This weekend the content of the ‘Brain and Space’ MOOC from my autoethnography came in particularly useful when participating in a workshop aimed at dance teachers and movement practitioners with a focus on working with communities influenced by Alzheimers, Parkinson’s and MS. Knowledge of how our brain knows where things are and the body and mind connection was necessary whilst utilising critical thinking skills. The workshop questioned our methodology, expectations and our perception of dance. Dance is a creative activity that should be available to everyone. It is a medium for personal growth, freedom of exploration and expression. It is a form of language that can be communicated with emotion and empathy. The communication can be with oneself or with another. Dance allows us to move with people with health conditions, not work with the health condition. Dance can provide a social community and a sense of connection with others through touch, eye contact and a sense of welcoming rather than an insular environment which unfortunately a majority of individual suffer from a life-changing health condition. Inclusion is important, for some it may mean life or death. A dance session can relive a participant with Parkinson’s of their symptom for 5 hours to possibly 5 days. Providing opportunity to move can motivate some to transfer the movement skills into everyday life. Although class environment is important there has been discussions on providing ‘livestream’ classes to individuals at home to increase their access to a class and encourage daily movement. Can we create a community online that expands communication of the benefits of dance in wellbeing?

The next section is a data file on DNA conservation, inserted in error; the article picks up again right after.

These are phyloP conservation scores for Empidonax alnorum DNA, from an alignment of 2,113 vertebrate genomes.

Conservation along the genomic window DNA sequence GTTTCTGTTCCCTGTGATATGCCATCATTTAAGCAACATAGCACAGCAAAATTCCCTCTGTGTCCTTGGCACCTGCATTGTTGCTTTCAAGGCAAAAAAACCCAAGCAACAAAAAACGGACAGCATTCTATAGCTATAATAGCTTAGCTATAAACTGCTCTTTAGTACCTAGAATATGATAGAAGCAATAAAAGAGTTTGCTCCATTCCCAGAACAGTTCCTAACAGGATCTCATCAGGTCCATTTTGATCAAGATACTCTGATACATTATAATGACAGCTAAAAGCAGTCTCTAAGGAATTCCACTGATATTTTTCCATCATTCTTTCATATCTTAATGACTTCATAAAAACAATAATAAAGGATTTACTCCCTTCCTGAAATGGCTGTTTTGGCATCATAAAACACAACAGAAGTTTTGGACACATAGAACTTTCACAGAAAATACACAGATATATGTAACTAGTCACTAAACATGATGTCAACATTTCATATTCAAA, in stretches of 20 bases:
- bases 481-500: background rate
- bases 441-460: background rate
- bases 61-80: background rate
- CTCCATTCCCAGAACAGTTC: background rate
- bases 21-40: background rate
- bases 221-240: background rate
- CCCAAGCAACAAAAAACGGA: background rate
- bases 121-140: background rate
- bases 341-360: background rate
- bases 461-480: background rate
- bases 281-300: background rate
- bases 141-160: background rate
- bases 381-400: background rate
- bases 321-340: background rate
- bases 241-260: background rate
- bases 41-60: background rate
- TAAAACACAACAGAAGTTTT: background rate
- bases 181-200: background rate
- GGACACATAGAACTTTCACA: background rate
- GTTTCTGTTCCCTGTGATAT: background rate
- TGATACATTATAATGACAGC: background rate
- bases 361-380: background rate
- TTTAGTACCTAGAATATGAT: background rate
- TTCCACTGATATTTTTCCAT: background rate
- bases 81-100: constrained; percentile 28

Kozinets, R. V. (2010) Chapter 2 ‘Understanding Culture Online’, Netnography: doing ethnographic research online. London: Sage. pp. 21-40.
— Linzi McLagan (@LinziMclagan) March 18, 2017